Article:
Sometimes in these reviews I feel compelled to avoid sentimentality and extolling certain subjective aspects of games out of concern I will come off as too sappy or prone to exaggeration. I suppose I shouldn’t be so hesitant, as I’m sure if anyone has read some of my past reviews it would be easy for them to decide already that I read too much into things or that I’m pretentious. It still is a concern to me, however, as I do want to get to the point where my opinions hold some water and my writing conveys that. All insecurities aside, I do want to talk about a game today that I found to be heartwarming and enjoyable in both form and experience—a game by the developer Spry Fox called Road Not Taken.
Road Not Taken is a puzzle game in which you try to find children lost in a snowy forest and reunite them with their families. In order to do this, you, a new visitor to the village, given the role of ranger by the mayor, need to harness the power of a mysterious blue torch to lift objects and manipulate the environment to accomplish this task. The forest takes the form of several randomly generated screens, some of which have barriers that require a certain number of objects be lined up to proceed through them. Each object has its own rules for how it can be moved or thrown, and some even combine to make special items. All the while, an energy gauge ticks down for every step you take while holding an object, forcing you to think about the best way to maneuver the forest.
Road Not Taken’s style is very charming. The characters, setting and writing are whimsical and quirky. From the children who shout “Again!” after being thrown by the ranger to the use of bumping into someone or something to interact with them, there is a lightheartedness to the setting that softens the edges of the matters at hand. Death haunts this village, with children succumbing to the ever more dangerous winters and the doctor who, when interacted with, will size you up and estimate just how long you have, before selling you medicine to stave off the inevitable. All the while, you can collect items that will aid your searches and consumables that can be used as gifts to build friendships with the townsfolk. If you run out of energy, the ranger will die, and each subsequent playthrough will follow another ranger, with many people recognizing that you’re different. The bittersweet balancing act is really a major plus to the game, helping it avoid becoming too silly or too maudlin.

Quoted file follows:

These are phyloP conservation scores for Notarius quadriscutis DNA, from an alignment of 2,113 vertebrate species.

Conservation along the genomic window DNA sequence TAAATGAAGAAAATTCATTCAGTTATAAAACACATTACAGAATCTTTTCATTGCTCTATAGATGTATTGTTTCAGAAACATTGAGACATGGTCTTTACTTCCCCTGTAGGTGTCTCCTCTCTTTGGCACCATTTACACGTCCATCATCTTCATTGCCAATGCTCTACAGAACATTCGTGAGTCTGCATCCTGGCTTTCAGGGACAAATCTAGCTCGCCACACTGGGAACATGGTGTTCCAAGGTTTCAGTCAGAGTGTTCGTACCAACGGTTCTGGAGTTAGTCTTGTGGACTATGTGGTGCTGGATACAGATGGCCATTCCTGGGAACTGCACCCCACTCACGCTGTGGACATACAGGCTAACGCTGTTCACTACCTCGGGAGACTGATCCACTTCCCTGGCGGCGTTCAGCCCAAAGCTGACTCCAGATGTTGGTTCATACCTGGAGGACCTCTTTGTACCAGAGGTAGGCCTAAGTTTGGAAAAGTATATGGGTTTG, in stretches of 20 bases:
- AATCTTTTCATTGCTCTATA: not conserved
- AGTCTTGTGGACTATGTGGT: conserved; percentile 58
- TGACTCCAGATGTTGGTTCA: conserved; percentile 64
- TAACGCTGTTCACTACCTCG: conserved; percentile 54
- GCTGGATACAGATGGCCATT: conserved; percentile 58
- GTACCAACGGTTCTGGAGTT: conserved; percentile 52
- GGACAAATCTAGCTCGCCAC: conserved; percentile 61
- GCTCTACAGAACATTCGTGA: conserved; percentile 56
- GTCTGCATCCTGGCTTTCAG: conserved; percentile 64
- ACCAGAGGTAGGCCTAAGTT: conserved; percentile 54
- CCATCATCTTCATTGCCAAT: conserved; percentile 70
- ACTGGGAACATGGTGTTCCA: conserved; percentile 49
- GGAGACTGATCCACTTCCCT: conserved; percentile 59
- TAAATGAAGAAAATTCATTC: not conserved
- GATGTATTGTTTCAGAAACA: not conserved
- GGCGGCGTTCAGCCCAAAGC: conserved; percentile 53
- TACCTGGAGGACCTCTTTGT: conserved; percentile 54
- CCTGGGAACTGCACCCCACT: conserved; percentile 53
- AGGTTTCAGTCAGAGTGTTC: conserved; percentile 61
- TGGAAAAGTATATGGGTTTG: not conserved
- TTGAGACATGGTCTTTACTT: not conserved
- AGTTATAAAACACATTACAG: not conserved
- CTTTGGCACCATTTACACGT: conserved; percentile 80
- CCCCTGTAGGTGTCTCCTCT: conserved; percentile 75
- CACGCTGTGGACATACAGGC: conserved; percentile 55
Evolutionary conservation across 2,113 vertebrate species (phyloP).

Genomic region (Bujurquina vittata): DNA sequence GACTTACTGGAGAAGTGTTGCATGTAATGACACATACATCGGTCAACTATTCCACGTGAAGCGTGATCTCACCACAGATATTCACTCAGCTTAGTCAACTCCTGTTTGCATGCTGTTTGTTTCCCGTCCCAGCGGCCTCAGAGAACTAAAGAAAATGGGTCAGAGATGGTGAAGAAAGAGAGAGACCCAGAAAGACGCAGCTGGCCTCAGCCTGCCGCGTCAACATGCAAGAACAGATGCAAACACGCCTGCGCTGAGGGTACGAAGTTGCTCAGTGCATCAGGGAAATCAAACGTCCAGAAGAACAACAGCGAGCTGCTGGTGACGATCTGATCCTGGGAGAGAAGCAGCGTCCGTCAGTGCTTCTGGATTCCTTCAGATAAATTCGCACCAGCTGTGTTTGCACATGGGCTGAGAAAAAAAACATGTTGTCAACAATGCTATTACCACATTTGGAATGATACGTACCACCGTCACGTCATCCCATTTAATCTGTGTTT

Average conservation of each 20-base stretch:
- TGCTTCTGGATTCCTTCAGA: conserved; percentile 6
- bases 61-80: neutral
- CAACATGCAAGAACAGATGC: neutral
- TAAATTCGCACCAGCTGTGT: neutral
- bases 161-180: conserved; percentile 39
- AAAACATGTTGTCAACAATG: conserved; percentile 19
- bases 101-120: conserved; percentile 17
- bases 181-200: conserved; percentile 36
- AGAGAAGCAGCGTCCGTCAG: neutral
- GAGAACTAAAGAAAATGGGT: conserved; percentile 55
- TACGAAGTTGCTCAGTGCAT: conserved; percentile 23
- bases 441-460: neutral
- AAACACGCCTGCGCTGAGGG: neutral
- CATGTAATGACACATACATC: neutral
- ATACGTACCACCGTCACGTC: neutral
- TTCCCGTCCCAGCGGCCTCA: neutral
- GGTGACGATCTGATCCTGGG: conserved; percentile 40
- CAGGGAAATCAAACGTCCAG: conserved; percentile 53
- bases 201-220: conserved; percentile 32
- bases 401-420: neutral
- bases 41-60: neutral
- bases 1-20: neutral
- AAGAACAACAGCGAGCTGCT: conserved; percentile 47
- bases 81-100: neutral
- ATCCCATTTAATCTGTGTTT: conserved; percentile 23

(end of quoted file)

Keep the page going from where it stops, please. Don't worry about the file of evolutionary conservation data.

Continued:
My favorite part of Road Not Taken, however, is the playable character. The ranger’s design is so pleasing to the eye, with expressions and mannerisms that elicit empathy from the player. The ranger is a simplistic character who is simultaneously a blank slate, yet filled with purpose. Having nearly died, lost in a blizzard, the ranger is offered sanctuary by the blue flamed torch that in turn grants the ability to extend the same offer to the children of the village that has been rendered nearly soulless by the annual loss of life. Though near featureless, the ranger’s bright yellow eyes convey just enough humanity to allow the player to identify with the robed figure. The presence of the ranger takes this puzzle/strategy game and endears us to the world it takes place in.
When considering the aesthetics of a game, it is important that everything lines up right down to the playable characters to form a cohesive whole. Road Not Taken accomplishes this well and provides RPG elements to its puzzle core, giving a sense of purpose to the objectives of the game. One drawback of the game is that at times it may not seem that difficult, as it can be easy to amass large amounts of energy at the beginning of the game. This is not much of a detraction to enjoying Road Not Taken, however, and should you play it, I think you’ll definitely have a positive experience. So venture into the blizzard and see what life awaits your ranger.